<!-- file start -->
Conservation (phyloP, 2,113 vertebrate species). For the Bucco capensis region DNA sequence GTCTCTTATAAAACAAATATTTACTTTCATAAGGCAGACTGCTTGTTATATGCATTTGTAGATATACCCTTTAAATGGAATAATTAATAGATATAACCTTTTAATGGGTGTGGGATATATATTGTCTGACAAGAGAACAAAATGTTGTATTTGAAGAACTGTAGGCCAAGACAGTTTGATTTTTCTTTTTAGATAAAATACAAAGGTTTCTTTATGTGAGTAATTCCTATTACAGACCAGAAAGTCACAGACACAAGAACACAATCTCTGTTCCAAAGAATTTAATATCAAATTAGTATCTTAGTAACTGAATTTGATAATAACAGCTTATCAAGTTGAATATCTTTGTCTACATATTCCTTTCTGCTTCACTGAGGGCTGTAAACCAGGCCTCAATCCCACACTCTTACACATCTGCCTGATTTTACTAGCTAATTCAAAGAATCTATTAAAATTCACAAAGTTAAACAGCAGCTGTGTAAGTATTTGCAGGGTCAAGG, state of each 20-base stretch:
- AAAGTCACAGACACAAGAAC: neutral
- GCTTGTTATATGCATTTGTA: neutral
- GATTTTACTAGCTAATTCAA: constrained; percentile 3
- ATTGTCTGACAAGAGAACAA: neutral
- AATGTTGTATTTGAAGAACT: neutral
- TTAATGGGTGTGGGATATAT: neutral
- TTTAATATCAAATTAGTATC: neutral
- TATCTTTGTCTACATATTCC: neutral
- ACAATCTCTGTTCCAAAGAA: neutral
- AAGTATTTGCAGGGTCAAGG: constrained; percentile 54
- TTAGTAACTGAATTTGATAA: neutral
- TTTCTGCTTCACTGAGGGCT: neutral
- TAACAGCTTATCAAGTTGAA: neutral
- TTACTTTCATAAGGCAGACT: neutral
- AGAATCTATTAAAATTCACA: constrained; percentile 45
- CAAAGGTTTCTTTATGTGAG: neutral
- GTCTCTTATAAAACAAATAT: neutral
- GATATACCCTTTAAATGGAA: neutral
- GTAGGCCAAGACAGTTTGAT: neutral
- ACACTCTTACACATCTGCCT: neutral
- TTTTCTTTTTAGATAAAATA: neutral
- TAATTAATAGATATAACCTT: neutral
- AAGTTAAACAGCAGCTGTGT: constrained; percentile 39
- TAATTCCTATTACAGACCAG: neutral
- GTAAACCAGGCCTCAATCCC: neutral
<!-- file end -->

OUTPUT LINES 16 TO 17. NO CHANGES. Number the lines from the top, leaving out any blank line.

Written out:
- AGAATCTATTAAAATTCACA: constrained; percentile 45
- CAAAGGTTTCTTTATGTGAG: neutral